Made in the U.S.: White phosphorus weapons

Gaza. Israel used white phosphorus weapons in its genocidal attack reports Gaza Human Rights Watch (HRW) and Amnesty International.

“Any time that we provide items like white phosphorus to another military, it is with a full expectation that it’ll be used in keeping with … legitimate purposes and in keeping with the law of armed conflict,” said U.S. National Security Council spokesman John Kirby. 

White phosphorus weapons are a part of the billions of dollars in U.S. munitions that flow to Israel every year.  Biden administration officials say: “The United States is not conducting real-time assessments of Israel’s adherence to the laws of war,” 

Credible evidence that Israel used white phosphorus weapons in its genocidal attack was reported by Gaza Human Rights Watch (HRW) and Amnesty International. They say that Israel has used white phosphorus in Lebanon and Gaza beginning in early October. On Jan. 12, it was reported that more than 50 patients in Nasser Hospital were being treated for phosphorus burns.

According to data collected by ACLED, a group that monitors war zones, Israel has used the munition more than 60 times in Lebanon’s border areas in the past two months. Lebanese Prime Minister Najib Mikati said on Dec. 2 that Israel’s use of white phosphorus has “killed civilians and produced irreversible damage to more than 5 million square meters of forests and farmland, in addition to damaging thousands of olive trees.”

White phosphorus munitions ignite when exposed to oxygen. They cause burn injuries. Inhalation of the vapor inhalation can lead to asphyxiation. Fragments of their casings cause other injuries. Phosphorus burns carry an increased risk of mortality due to the absorption of toxic phosphorus into the body through the burned area, causing multiple organ failure.

Burning white phosphorus produces a hot, dense, white smoke consisting mainly of phosphorus pentoxide in aerosol form. The smoke is more dangerous in enclosed spaces. It sticks to various surfaces, including skin and clothes; the burning substance is difficult to extinguish. White phosphorus can cause deep burns down to the bones, and remnants of the substance in the tissues can ignite again after the initial treatment.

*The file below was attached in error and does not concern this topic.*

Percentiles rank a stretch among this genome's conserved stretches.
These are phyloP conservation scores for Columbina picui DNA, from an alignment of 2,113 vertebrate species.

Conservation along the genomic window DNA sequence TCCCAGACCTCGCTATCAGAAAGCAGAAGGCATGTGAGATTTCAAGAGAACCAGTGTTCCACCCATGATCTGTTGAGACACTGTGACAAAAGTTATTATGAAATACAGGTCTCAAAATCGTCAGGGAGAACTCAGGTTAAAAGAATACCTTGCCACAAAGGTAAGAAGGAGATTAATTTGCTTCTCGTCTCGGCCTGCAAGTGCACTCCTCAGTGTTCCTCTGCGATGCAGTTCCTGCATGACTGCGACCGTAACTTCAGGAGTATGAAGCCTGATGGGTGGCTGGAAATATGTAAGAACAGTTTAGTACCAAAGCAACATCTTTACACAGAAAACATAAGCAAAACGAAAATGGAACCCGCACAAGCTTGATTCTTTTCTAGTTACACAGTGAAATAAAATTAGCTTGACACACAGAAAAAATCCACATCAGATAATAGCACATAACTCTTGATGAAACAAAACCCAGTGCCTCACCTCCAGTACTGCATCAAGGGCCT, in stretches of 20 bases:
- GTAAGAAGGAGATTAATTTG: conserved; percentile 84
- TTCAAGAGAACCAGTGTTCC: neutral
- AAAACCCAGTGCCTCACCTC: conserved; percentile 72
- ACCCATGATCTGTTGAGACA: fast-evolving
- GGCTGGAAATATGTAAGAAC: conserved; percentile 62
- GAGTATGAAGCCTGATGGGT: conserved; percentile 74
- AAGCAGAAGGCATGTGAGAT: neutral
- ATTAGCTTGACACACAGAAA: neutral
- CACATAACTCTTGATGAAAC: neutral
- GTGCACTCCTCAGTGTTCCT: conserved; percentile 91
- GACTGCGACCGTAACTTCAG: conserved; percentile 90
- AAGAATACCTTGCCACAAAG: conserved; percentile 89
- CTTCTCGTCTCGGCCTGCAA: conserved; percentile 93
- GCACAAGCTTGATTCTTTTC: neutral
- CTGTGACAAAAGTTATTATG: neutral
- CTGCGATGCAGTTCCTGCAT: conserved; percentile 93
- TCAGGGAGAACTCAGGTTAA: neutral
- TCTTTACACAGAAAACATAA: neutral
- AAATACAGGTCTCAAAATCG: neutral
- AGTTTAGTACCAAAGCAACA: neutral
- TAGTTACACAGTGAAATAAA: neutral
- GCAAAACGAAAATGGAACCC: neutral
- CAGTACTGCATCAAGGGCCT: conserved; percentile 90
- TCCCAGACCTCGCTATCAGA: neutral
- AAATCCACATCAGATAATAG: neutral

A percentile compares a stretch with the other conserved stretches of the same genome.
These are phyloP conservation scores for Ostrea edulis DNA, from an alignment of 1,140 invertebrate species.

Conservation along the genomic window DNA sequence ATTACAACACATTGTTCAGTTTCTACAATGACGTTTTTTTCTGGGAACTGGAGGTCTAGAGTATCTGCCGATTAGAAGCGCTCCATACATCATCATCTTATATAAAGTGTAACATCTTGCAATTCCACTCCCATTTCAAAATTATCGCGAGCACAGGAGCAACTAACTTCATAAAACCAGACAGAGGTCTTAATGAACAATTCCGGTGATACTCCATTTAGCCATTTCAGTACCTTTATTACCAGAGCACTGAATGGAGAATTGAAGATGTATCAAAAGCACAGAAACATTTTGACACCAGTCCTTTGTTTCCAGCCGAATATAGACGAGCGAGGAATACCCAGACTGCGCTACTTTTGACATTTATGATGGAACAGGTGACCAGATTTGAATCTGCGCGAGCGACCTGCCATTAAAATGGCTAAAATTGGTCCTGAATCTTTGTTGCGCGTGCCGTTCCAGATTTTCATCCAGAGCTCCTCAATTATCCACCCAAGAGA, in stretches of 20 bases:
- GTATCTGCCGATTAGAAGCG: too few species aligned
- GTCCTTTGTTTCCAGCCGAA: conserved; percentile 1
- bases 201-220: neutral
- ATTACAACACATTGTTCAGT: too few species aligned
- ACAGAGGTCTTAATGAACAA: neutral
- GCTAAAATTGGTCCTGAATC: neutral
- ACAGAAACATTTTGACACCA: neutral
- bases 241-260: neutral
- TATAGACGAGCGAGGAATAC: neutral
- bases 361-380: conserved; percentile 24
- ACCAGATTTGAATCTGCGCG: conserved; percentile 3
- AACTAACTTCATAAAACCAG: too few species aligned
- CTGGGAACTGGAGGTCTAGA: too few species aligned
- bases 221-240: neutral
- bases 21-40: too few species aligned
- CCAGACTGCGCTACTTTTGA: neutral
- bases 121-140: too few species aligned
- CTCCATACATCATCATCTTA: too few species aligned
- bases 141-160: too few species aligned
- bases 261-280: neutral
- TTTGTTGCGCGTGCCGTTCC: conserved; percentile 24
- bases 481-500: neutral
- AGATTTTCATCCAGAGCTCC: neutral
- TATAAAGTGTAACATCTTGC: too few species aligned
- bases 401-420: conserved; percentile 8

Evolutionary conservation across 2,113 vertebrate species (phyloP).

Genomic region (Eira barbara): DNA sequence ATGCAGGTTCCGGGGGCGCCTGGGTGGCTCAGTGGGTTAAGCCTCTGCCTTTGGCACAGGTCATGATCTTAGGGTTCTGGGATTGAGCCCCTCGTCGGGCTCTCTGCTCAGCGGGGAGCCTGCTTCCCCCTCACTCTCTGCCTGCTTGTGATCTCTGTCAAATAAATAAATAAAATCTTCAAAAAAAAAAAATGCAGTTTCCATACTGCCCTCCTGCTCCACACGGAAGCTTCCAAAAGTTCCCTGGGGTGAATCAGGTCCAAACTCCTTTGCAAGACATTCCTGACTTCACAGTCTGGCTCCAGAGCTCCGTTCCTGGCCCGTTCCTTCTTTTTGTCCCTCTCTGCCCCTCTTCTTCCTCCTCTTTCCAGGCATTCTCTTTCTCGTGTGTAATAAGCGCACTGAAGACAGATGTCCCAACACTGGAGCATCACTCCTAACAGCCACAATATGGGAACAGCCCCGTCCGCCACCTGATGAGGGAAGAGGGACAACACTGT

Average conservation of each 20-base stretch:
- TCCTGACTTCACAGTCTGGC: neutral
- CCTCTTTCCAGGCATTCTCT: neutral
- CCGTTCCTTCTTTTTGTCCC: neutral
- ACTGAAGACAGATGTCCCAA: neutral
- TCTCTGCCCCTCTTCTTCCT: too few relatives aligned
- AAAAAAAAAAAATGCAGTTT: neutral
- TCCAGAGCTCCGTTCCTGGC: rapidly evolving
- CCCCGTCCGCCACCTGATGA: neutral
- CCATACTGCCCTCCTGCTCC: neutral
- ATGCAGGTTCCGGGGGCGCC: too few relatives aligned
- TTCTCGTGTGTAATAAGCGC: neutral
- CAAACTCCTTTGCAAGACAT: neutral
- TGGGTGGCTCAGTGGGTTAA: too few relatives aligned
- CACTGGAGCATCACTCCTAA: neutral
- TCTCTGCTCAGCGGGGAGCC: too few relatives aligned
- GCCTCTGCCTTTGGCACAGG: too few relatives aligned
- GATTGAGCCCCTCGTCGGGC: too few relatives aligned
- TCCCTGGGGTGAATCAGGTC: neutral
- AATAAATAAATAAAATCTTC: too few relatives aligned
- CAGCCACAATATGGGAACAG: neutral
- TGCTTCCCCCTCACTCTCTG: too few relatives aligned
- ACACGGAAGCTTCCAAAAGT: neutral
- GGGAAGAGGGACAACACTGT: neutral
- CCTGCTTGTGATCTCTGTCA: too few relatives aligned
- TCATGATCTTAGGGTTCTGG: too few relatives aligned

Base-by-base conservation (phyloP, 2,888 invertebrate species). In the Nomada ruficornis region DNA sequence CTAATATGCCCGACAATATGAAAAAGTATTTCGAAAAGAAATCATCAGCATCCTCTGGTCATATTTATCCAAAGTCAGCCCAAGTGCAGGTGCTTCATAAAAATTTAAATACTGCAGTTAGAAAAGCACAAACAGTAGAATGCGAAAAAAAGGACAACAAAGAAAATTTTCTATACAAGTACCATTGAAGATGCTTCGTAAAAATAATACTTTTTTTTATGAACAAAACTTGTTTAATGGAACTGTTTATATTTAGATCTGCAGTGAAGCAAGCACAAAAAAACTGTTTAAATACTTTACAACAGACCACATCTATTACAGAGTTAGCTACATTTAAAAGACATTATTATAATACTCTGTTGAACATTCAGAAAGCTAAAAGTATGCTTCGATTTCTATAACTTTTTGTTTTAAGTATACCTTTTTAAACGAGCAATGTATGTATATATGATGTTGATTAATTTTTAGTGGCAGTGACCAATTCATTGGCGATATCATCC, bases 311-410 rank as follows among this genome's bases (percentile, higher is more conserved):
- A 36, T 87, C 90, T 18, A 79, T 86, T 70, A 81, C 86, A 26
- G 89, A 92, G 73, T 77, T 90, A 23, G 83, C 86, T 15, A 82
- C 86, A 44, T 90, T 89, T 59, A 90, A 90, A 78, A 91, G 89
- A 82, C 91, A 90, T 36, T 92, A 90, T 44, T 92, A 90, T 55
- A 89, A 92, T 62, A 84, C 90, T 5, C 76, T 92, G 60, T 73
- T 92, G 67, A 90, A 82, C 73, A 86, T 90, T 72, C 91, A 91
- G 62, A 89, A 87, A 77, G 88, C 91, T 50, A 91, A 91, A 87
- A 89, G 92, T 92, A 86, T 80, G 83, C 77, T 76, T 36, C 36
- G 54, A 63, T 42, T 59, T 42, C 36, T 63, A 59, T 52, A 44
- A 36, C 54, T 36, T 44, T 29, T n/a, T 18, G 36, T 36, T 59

It is difficult for military doctors, who are usually limited by medical resources, to provide timely and full assistance to the victims. In addition, fires caused by incendiary projectiles can destroy civilian buildings and property and damage crops and livestock. 

International protocols and conventions on warfare, such as the Geneva Convention, ban incendiary weapons as “any weapon or munition which is primarily designed to set fire to objects or to cause burn injury to persons through the action of flame, heat, produced by a chemical reaction of a substance delivered on the target.” Other bans prohibit the deliberate use of incendiary weapons against civilian targets and the use of air-delivered incendiary weapons against military targets in civilian areas. Incendiary phosphorus bombs may also not be used near civilians in a way that can lead to indiscriminate civilian casualties. 

The majority of U.S. white phosphorus munitions are produced at the Pine Bluff Arsenal in Pine Bluff, Arkansas, according to the Agency for Toxic Substances and Disease Registry. The Pine Bluff Arsenal munitions production plant was originally built as part of the U.S. Army’s Chemical Warfare Service during World War II. The plant then went on to produce biological weapons, such as weaponized anthrax, until 1969, when that biological weapon was internationally banned.

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